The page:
1. I think you’re fine! There’s always ‘something else’ you could be applying money towards, whether it be debt, retirement savings, etc. It sounds like you’ve got a good balance of focusing on debt, which will increase your ‘enjoyment factor’ in life down the road, but also making sure you enjoy things now. I think balance is the key word here. Too many people get focused on what they can do today and end up paying for it dearly down the road, while others refuse to enjoy life at all in the present because they’re so focused on the future. Neither of these is an ideal situation, but instead somewhere in the middle is the best road, especially when you’re smart and use gift cards, discounts, and accumulate rewards, as well as avoid piling on more debt.

    Hope you enjoyed the vacation and in my eyes, you should have zero regrets!

  2. Great point beagle – Too many people are focused on what they can do today, and it typically ends with them in piles of debt down the road. Finding the balance is difficult, and sometimes I think I get too focused on the debt and skip over too much fun stuff that I should/could do anyway.

  3. I’m with you on this, although I do one thing differently. I know we (wife & I) need occasional breaks from reality to stay sane and on track, so we budget for vacations. Just create another savings account (are you using ING Direct?) and create an auto-funnel into for whatever amount suits you… say $100/month, or $25/month perhaps. This way you have a reward to work toward and look forward to without having any mixed feelings about it.

    That said, you are doing great Jeff… keep up the solid work and financial recovery.

    • Matt, thanks for stopping by and glad to see you’re sorta back. I hope the job is treating you well.
      I’m also glad that you do the same thing as I do… I knew I was going to need money to go on vacation, and I was able to start saving for this early and paid for the whole thing in cash, which is the first time I’ve ever gotten to do that…Paying off debt and basically forgoing almost all paid vacations for a year, it was time to enjoy some of what I’d saved and reward myself for the debt already paid off.

  4. Interesting idea, I always get stuff in the try-not-to-judge-people-making-decisions-I-would-never-do mentality. Normally because I have a friend who buys the newest xBox or what not and has $10,000 in student debt. Really? xBox = $499 + games + time spent playing when you can be working + Netflix Ultimate pack + etc. + etc. + etc. But this blog post make me change my mind (just a little bit). Thanks!

    • Jenna, Thanks for the comment.
      It seems like a waste of money to the outside eye, but I think I feel fine about it because the most important part about managing my money (the habits behind it) have changed. I dont spend like I used to, and so going on vacation while in debt was good enjoyment and I had cash saved and continue my plan to pay off my debt. It’s been working well so far, and i’m hoping to be debt free soon!

  5. Totally agree with you @Jeff. Glad you had a good vacation and here’s to get out of debt ASAP!

  6. I think that ultimately this is a question that has a different answer for each person. There are some things that you will consider to be frivolous, while I may deem it necessary to keep me balanced.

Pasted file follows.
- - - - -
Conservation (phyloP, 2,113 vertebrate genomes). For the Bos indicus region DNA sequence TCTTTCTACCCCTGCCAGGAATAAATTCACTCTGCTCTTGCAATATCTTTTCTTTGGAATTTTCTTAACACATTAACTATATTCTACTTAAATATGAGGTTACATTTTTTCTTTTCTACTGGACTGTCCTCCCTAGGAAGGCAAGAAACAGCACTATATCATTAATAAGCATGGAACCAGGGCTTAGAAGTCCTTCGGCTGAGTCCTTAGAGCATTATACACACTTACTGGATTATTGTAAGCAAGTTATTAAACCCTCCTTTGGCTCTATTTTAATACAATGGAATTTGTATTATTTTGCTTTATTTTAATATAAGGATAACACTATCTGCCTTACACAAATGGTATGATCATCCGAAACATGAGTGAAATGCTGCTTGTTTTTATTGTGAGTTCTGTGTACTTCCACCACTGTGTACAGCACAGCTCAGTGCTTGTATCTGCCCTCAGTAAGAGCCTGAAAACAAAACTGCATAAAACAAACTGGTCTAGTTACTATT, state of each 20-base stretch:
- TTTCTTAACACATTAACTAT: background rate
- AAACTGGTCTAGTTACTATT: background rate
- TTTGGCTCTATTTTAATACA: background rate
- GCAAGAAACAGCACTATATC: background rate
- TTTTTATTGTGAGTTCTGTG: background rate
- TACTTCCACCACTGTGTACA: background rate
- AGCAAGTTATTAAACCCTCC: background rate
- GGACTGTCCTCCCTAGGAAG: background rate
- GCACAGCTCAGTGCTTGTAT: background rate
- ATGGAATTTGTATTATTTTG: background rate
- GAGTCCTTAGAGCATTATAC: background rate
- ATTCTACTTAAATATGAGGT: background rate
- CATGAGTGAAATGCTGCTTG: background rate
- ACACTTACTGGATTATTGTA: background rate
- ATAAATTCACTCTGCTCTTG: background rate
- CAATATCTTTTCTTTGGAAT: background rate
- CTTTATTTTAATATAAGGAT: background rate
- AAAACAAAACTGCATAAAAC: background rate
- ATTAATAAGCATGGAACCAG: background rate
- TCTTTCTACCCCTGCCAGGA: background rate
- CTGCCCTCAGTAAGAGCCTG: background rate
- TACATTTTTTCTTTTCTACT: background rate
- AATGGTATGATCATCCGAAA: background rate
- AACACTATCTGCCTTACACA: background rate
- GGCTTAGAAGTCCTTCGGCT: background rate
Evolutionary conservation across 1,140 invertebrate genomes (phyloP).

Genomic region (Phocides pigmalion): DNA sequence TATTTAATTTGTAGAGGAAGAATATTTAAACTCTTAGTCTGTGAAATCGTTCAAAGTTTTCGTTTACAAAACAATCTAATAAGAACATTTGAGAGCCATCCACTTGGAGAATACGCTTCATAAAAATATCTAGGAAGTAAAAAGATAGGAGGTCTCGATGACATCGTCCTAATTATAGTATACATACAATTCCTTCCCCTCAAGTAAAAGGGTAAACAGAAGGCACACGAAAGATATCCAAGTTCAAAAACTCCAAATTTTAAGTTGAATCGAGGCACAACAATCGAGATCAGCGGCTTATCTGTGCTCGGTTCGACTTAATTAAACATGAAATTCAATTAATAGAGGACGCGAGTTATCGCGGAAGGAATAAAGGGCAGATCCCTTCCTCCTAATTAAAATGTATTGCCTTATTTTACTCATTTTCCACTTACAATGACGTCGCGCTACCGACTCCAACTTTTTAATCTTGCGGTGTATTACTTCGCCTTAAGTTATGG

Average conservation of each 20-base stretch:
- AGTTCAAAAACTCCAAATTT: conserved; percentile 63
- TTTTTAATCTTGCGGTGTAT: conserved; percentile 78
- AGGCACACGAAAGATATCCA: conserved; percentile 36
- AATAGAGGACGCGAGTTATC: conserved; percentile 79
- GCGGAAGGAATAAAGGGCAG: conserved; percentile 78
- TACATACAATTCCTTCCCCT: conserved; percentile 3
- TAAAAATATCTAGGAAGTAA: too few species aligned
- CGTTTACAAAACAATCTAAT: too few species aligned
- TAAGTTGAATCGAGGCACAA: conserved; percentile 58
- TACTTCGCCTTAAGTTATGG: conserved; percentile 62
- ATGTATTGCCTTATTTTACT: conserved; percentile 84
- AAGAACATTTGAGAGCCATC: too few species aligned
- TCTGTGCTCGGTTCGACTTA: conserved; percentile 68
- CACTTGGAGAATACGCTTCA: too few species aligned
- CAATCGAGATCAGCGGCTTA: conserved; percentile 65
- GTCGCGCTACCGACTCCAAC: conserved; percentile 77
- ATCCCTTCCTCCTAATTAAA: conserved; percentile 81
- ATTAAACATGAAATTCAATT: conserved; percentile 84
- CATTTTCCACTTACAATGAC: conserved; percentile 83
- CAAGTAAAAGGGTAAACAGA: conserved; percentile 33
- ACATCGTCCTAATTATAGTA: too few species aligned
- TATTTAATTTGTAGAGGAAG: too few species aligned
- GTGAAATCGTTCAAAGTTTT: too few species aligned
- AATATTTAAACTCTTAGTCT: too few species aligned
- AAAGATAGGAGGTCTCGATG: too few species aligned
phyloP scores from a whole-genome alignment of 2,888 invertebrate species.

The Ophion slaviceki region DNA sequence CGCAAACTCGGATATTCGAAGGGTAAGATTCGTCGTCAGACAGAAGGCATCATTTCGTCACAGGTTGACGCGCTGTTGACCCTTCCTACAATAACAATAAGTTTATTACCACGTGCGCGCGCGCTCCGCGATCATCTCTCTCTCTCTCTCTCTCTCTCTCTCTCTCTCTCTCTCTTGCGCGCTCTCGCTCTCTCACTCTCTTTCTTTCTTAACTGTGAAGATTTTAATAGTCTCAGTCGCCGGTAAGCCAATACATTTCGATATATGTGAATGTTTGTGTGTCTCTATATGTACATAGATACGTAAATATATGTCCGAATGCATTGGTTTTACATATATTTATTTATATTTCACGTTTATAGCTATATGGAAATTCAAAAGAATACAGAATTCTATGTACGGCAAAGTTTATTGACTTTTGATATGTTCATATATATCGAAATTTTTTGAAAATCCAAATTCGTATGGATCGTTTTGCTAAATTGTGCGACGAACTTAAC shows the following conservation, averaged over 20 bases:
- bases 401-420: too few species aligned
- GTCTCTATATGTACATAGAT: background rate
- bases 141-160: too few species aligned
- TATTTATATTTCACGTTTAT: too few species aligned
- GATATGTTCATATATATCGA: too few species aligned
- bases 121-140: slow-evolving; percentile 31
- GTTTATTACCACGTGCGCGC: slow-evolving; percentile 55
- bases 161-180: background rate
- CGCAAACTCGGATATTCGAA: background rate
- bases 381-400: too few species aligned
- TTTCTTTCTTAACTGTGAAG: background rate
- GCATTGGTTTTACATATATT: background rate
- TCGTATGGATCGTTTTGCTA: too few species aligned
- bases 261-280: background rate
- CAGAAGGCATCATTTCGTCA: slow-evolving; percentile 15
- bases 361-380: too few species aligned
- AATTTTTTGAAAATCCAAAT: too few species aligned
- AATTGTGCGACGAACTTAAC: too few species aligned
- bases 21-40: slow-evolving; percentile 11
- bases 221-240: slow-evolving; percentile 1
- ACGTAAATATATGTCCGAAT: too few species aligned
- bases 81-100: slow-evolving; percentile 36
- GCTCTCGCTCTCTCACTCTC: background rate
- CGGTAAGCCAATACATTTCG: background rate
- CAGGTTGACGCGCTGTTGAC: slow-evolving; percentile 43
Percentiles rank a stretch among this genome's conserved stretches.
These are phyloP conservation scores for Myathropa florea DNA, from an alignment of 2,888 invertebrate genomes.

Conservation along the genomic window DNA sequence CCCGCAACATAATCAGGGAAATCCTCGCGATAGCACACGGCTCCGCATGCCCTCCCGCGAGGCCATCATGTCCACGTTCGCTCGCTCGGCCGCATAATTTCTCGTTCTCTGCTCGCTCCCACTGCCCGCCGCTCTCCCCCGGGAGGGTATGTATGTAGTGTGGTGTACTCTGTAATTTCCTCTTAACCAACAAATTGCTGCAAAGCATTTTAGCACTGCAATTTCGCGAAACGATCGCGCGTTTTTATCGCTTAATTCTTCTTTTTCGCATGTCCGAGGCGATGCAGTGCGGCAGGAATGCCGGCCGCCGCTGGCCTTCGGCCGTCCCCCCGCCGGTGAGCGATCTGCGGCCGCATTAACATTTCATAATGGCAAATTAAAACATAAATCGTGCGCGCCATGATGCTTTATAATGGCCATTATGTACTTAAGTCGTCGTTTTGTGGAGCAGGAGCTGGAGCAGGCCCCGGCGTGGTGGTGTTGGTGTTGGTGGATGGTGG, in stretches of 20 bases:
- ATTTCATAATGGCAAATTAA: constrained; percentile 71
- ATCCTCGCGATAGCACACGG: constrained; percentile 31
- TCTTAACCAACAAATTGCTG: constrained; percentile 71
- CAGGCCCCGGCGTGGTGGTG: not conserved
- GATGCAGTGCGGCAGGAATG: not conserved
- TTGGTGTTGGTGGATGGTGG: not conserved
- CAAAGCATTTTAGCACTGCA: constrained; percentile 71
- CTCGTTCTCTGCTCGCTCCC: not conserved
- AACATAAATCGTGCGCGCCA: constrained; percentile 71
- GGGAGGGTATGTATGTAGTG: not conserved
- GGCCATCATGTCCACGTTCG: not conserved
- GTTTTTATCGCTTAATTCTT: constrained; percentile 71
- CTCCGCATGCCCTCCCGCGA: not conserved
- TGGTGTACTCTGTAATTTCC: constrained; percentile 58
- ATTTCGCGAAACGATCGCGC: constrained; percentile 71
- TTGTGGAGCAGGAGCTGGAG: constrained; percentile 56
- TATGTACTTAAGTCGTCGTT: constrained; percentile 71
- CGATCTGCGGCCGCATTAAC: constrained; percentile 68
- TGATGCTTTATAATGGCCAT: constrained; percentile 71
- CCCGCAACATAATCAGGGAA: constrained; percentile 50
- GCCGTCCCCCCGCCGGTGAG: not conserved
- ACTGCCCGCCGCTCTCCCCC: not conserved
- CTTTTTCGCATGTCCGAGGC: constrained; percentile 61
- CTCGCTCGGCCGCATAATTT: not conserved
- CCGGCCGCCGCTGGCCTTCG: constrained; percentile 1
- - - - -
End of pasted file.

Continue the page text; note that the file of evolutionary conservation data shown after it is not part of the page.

That being said, I think you have the right attitude toward debt, and that is the most important thing. Just make sure that once you decide on a course of action, that you don’t let your guilt destroy your enjoyment!

  7. Thanks for the input Khaleef. I think you’re right, and that’s the best part about finance – It’s personal, so what will work for one person may seem extreme to another.

  8. I guess they say that delayed gratification leads to a prosperous future, but if you don’t have fun then you risk burning out. Burning out of life or getting tired of the same old work and paying bills off. If you award yourself with some kind of vacation or toy, it keeps you motivated to reach other goals. Personally I would have fun, even while in debt but watch how much I spent, all the while having a goal in mind.

    • Thanks for coming by Dan. I think you’re right about risking burn-out. I wasn’t quite there, but I think I was on that path. You can’t underestimate the effects of positive feedback both in the form of lower debt levels and success at working towards a debt free goal, but being rewarded in another way like a trip (in my case) or something else you really have been coveting. However I do think its important to pay for it with cash. You’ll feel better and reinforce the habits you’re working to create.

  9. Barefoot Running Shoes, or minimalist, running is a great way to strengthen your feet and improve your form. Many runners are beginning to embrace Barefoot Shoes type of running as a training tool or a way of life. The most prevalent question is “What shoe?” Minimalist Shoes’s this question that brings out the expert in every runner. Some runners will say weight is the most important, others believe Barefoot Sports Shoes flexibility and then there is the group that will claim its all about the difference in height between the heel and toe of the shoe. I think that these things all go into making a shoe “barefoot,” or minimalist. After all you can’t truly run barefoot if you have shoes on can you?